School merger plan earns poor marks from some

NORTHVILLE – Residents of the Northville Central School District expressed concerns over the proposed merger with the Mayfield Central School District at Thursday’s informational meeting.

With more than 30 parents and residents in the NCS auditorium, Northville Board of Education President Sheldon Ginter said the public has an important decision to make Jan. 7 in a binding vote on the merger proposal.

“We all need to work very hard to understand this as much as we can,” Ginter said. “What the implications are, what impact this will have on education, as well as the impact on the finances.”

Mayfield residents approved the merger proposal during a public vote in September 2012, but Northville residents voted against it.

In?June, however, residents in Northville voted 307-199 in a straw poll to allow a proposal to merge with the Mayfield school district to move forward. Voters in Northville had expressed a variety of concerns, including possibly seeing their school taxes rise and having the community lose its identity.

At the meeting Thursday, a presentation, led by Northville Interim Superintendent Debra Lynker, was based on a feasibility study done for the districts.

According to the presentation, after several years of cuts to staff and programs, the district, if merged with Mayfield, could bring back or add programs. Incentive aid also will be given to the school districts.

The study also said, when merged, taxes may increase in Northville and drop in Mayfield.

According to the presentation, a home with a true value of $100,000 carries a school property tax bill of $1,664 in Mayfield and $1,118 in Northville for this school year. If the districts were to merge and follow the suggestions of the feasibility study, the estimated school tax bill would be $1,245 for that property.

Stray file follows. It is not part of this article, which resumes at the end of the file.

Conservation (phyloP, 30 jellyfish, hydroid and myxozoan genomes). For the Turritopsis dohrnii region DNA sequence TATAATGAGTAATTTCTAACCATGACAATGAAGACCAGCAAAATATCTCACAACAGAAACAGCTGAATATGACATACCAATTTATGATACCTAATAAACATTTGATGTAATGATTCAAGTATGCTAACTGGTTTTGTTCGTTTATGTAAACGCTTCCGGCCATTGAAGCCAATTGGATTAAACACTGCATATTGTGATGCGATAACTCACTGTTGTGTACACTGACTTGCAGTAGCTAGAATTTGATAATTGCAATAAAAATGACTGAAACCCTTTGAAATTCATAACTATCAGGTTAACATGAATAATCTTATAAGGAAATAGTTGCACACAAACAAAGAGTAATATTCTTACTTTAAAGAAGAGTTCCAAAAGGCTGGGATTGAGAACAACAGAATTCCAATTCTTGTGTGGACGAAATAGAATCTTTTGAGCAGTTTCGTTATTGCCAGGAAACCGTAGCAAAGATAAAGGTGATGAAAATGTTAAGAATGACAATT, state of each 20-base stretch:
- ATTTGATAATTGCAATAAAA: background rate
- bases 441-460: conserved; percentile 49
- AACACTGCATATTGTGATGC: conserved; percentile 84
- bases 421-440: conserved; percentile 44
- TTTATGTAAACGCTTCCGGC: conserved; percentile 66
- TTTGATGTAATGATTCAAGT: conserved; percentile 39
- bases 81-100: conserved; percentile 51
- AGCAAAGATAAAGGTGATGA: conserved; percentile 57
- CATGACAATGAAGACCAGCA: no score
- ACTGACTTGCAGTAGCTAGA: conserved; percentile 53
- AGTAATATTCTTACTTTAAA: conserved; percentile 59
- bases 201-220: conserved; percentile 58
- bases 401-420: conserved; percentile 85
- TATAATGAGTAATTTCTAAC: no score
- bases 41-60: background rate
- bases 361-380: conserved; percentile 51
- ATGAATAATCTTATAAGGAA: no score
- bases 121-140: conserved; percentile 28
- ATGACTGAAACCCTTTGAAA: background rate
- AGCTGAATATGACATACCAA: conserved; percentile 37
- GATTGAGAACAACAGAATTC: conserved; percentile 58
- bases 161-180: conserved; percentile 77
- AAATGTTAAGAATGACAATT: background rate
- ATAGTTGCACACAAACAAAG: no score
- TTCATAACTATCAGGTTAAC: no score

Members of the public expressed concern over various elements of the plan.

Joellyn Stortecky of Northville asked the board if school tax increases would be covered by incentive aid and building aid, what would happen to residents’ state income taxes.

“If the state just keeps giving us all this money, it has to come from somewhere, which is all of us,” Stortecky said.

Lynker said she did not have control over state aid funds, but she advised Stortecky to get in touch with state legislators.

Stortecky said she is very “pro-community” and feels the district could find a way to keep going without the merger.

“They have done it for how many years?” Stortecky asked. “They need to stop focusing on getting money from the state and start focusing on generating it ourselves.”

If the public approves the merger, the combined districts will vote on a new school board for the district, selecting terms of three, four or five years for five, seven or nine members. The initial terms would be staggered, Lynker said.

Dean Shepard of Northville wanted to know if Northville representatives would be assured a slot on the new Board of Education. Shepard said, with Northville students making up one-third of the district, representatives from Northville should be promised one-third of the seats on the board.

“Because of the change of population, you could easily not have a single Northville or town of Northampton resident on the board,” Shepard said. “It is our children, our tax money, so we deserve a say.”

Lynker and Ginter both said while a position was not promised to a Northville or Northampton resident, the district will have candidates from across the new district.

Lynker said during the recent merger of the school districts in Oppenheim-Ephratah and St. Johnsville, residents in Oppenheim shared a similar concern.

“They ended up with the majority of the board members,” Lynker said.

Lynker said she will be in her office every Wednesday to 9:30 p.m. to speak with parents or residents who want to discuss the merger. Another informational meeting will be scheduled for November, as well.

The updated merger study is posted for public view on the districts’ websites.